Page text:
Home, home on the range, where the mustangs and the antelope play.
That’s the tune you will be singing by this classic wild west ride. The route circumnavigates the Big Summit Prairie, a beautiful prairie deep within the Ochoco National Forest. This ride is best in late spring / early summer when the flowers are in full bloom, the grasses are green, the creeks are running full, and the antelope are perky. And if you haven’t been to the Ochoco National Forest, it’s just a gravel cyclist dream. Empty roads with beautiful views.
This is one of Gravel Girl’s favorite spring rides– she loves the antelope and wild mustangs that live there. We’ve also had reports of sandhill cranes and badgers along the river so keep your eyes open. Also look out for the Peck’s mariposa lily, a tulip-like plant with lavender petals, a plant only found in the Ochoco Mountains. But to get a great feel for the ride, flip through the photos: the pictures tell the whole story. This route was also featured in Bend Magazine.
See the Notes & Options tab for a shorter and longer option.
Mid-spring through mid-summer when the creeks are flowing, the wetlands are full of water and the flowers are in full bloom.
24 miles east of Prineville at the “old” Ochoco ranger station parking lot. Water available via yard hydrant, between parking lot and road. Pit toilets.
Lat / Long: 44.396250, -120.425972
The ride is “not too easy, not too difficult”. In looking at the elevation profile, you will see 3 distinct climbs, the first and third on pavement. The first climb is the longest at 1500 feet over 8 miles. The gravel sector has 1 climb and 2 moderate descents. All the climbs are quite moderate at grades of 4 to 6%.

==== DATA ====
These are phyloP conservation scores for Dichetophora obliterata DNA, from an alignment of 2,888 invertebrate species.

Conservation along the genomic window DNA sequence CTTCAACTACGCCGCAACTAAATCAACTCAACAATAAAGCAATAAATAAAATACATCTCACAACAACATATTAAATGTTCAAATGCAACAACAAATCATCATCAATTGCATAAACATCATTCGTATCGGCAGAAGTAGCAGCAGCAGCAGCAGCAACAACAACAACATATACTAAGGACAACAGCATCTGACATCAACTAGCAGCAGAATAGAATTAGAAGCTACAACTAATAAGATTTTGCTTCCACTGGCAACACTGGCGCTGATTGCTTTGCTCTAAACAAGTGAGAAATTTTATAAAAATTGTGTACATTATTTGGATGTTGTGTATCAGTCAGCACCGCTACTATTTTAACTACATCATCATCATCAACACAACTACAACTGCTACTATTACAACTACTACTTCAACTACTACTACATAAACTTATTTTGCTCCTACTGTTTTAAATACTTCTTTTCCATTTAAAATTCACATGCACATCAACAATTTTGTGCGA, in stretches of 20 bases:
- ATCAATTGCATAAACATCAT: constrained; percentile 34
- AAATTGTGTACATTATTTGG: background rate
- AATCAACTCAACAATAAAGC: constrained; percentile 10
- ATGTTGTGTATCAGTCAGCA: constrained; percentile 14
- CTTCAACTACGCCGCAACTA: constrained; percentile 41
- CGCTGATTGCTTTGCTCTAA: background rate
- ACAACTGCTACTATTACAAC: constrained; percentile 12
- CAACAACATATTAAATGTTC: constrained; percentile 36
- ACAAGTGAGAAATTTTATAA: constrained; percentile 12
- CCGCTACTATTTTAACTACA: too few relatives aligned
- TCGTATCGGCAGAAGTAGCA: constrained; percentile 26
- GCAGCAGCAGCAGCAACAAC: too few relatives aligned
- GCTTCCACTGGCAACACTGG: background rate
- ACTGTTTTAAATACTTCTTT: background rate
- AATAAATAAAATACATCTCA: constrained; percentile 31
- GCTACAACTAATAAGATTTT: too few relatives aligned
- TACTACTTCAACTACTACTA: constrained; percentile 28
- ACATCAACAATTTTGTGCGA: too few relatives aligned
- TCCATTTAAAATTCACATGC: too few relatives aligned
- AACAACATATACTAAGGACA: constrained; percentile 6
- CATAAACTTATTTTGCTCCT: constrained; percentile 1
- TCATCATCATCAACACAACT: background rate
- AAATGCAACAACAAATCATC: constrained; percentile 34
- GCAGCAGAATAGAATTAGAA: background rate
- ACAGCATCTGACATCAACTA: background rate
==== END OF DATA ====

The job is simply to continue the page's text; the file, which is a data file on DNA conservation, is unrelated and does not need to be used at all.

What you get for your efforts are sweeping prairie views, a mix of ponderosa and juniper forests, flowing creeks and big skies.
In 1871 gold was discovered at Scissors Creek, and this led to the formation of the “Howard Mining District” and later Scissorsville in 1888. Scissorville had a general store, saloon and dance hall. Mine shafts were constructed, and about $100 worth of gold per ton of ore was produced. It was not a significant amount of production and the site never became a major mining operation. Scissorsville soon became known as Howard and the mines became known as the Mayflower Mines. [Bowman Museum]
At ~ mile 7, you will pass by the entrance to Walton lake. It is not visible from the road but is only 0.3 miles to your left. The lake is a blue sparkling jewel hidden within mostly old-growth ponderosa pine forest. A small dam impounds spring-fed water that seeps from surrounding sloped meadows. Quaking aspen and tall willows add habitat diversity to make this place especially attractive to wildlife. This is a place to find a white-headed woodpecker, belted kingfisher, spotted sandpiper, cinnamon teal, American coot, Steller’s jay, yellow-headed blackbird, and Brewer’s blackbird. [US Forest Service]